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Asian-Americans Under Attack?

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eye on the news

Asian-Americans Under Attack?

Blame our soft-on-crime leaders. February 26, 2021
Public safety
The Social Order

Late last month, 84-year-old Vichar Ratanapakdee was taking a morning stroll in his San Francisco neighborhood when 19-year-old Antoine Watson charged him, shoving the older man to the ground. Ratanapakdee never regained consciousness—police found him on the street, dead from a brain hemorrhage.

Ratanapakdee’s murder is just the most heinous instance of a recent spate of crimes against Asian-Americans in the Bay Area. In Oakland’s Chinatown, three Asian-American adults were attacked, including a 91-year-old man. Weeks later, an 83-year-old man was pushed to the ground in San Francisco’s Tenderloin district, sustaining a broken hip.

Some victims are robbed, like the San Jose grandmother who lost $1,000 in a broad-daylight attack. Oakland’s Chinatown has endured more than 20 robberies; according to local Chamber of Commerce head Carl Chan, businesses “are so fearful they prefer to close early,” as there are “many juveniles driving around Chinatown and carrying guns . . . hurting people before they’re being robbed.”

Some have taken this crime wave, also seen in other cities, as evidence of surging anti-Asian hatred. Activists in New York marched against the “white nationalism” fueling the attacks, a charge reiterated by Speaker of the House Nancy Pelosi. Media reports and elected leaders have linked the violence to former President Donald Trump’s use of pejorative terms like “the Kung Flu” early in the Covid-19 pandemic.

Trump’s words were reckless, but it is unlikely that a year later they are the primary cause of these attacks. More generally, police have not officially established that prejudice motivated any of the assailants. And it makes no sense to blame “white supremacy” when most of the offenders captured on camera in these attacks thus far have been young black men, including Ratanapakdee’s alleged killer.

A more likely culprit is the climate of lawlessness that has reigned in many of America’s big cities following this summer’s protests against law enforcement. It should also come as no surprise that the Bay Area, which has been at the forefront of progressive criminal-justice reforms for years, is bearing the brunt of these attacks.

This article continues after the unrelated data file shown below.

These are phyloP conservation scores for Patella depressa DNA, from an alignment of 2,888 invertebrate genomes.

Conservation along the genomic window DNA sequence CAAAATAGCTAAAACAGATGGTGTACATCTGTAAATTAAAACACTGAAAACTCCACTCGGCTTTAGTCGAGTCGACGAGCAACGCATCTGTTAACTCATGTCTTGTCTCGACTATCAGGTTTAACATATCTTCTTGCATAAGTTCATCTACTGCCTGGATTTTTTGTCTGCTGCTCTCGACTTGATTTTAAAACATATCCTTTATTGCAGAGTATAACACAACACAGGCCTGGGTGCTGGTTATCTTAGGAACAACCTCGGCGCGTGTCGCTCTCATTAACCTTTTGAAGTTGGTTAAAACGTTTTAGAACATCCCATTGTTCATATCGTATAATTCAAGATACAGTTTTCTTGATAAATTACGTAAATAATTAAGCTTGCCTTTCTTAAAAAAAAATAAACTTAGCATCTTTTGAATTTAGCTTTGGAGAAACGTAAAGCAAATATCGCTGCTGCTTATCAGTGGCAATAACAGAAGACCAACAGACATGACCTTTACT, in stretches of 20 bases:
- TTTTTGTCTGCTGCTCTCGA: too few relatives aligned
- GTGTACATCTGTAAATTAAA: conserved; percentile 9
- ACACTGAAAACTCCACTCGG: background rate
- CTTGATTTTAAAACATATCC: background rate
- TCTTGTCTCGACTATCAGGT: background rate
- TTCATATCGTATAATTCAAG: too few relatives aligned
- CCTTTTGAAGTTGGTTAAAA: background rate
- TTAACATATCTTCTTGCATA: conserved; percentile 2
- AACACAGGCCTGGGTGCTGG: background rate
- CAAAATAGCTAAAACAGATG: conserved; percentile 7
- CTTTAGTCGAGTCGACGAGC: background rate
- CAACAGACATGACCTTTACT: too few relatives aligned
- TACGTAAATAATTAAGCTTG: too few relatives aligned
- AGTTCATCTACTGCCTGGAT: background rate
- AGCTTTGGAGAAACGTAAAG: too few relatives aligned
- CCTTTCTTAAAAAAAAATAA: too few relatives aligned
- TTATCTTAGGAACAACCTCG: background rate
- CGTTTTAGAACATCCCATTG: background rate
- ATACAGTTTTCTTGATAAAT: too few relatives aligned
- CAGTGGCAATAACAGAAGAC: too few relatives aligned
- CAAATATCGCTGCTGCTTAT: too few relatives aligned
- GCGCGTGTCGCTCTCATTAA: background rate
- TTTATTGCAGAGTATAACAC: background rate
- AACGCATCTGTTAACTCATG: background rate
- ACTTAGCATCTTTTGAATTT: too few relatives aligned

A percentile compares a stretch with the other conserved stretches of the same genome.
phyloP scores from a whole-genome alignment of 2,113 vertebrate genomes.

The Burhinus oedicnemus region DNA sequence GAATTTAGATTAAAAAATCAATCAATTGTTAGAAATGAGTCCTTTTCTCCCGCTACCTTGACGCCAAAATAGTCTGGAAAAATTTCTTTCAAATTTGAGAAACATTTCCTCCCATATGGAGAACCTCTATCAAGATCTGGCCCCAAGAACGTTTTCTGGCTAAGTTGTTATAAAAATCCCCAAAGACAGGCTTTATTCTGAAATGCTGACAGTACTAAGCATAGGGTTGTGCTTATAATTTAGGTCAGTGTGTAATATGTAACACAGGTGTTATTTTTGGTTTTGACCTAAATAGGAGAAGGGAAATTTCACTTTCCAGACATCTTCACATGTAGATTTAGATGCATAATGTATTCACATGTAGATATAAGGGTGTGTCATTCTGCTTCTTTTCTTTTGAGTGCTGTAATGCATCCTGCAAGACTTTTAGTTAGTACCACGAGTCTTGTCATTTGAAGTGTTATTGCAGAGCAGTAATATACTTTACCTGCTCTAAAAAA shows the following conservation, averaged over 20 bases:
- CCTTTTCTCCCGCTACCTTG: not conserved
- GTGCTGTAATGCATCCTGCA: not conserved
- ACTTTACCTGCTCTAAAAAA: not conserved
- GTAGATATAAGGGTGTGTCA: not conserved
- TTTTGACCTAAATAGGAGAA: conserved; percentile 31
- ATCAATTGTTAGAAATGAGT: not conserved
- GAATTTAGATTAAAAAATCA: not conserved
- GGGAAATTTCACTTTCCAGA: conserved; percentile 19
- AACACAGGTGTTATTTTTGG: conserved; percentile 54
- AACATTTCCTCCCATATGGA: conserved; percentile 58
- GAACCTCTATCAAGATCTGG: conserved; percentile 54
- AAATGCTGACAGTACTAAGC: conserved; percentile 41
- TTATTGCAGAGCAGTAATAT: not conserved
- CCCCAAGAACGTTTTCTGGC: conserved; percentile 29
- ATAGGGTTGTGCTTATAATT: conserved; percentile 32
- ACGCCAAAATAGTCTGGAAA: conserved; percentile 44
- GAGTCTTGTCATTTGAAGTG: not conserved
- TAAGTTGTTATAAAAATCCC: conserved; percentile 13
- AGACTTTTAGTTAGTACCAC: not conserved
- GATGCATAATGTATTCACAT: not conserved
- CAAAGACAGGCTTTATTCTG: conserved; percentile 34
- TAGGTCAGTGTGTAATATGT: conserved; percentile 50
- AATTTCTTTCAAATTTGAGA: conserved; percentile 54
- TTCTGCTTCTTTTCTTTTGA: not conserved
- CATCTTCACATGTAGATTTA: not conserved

Historically, American cities have had a simple response to the sort of lawlessness that Chan and others describe: put additional cops on the beat, stop potential violent offenders before they do serious damage, and prosecute them to the fullest extent of the law when they do commit violent crimes. But in Northern California, that system is breaking down. Oakland slashed $14.3 million from its police budget and charged a task force with cutting the remaining budget in half over two years, even as homicides in the city have surged. In San Francisco, cops have fled the force “in record numbers,” and Mayor London Breed has pushed for a $120 million cut to the police and sheriff’s department. Statewide, research has linked an increase in the felony-theft threshold passed in 2014 to soaring retail burglaries of the sort now terrorizing Oakland.

Rather than enforce law and order, San Francisco District Attorney Chesa Boudin and Santa Clara County D.A. Jeff Rosen are working to weaken prosecution, ending cash bail and waiving gang and “three strikes” enhancements to sentencing. That means criminals feel greater freedom to offend and reoffend.

San Francisco has already felt the effects of prior “reforms,” as vagrancy, public drug use, and other public-order offenses have soared. That disorder has spilled over into higher transit crime, including a series of high-profile murders on the Bay Area Regional Transit system that an Alameda County grand jury pinned on lax quality-of-life enforcement. The crime wave is now clearly hurting the region’s Asian citizens as well.

Progressive organizers have been quick to insist that the attacks don’t justify support for more policing, and some leaders are listening: California governor Gavin Newsom just signed a bill earmarking $1.4 million to respond to the attacks—with research at UCLA’s Asian American Studies Center. Not a penny for policing.

Not every big city leader is thinking this way, however. New York City mayor Bill de Blasio, who has supported broad de-policing efforts while presiding over a dramatic uptick in violent crime, has nevertheless put his weight behind the NYPD’s Asian Hate Crime Task Force, while Alameda County D.A. Nancy O’Malley has assembled a similar task force. The broader reality remains unchanged: citizens in all communities, Asian-Americans among them, have the right to live free from random violence. Some city leaders, entranced by “defund the police” nostrums, have forgotten this. If they don’t remember it soon, then Ratanapakdee will not be the last victim.

Photo by Justin Sullivan/Getty Images

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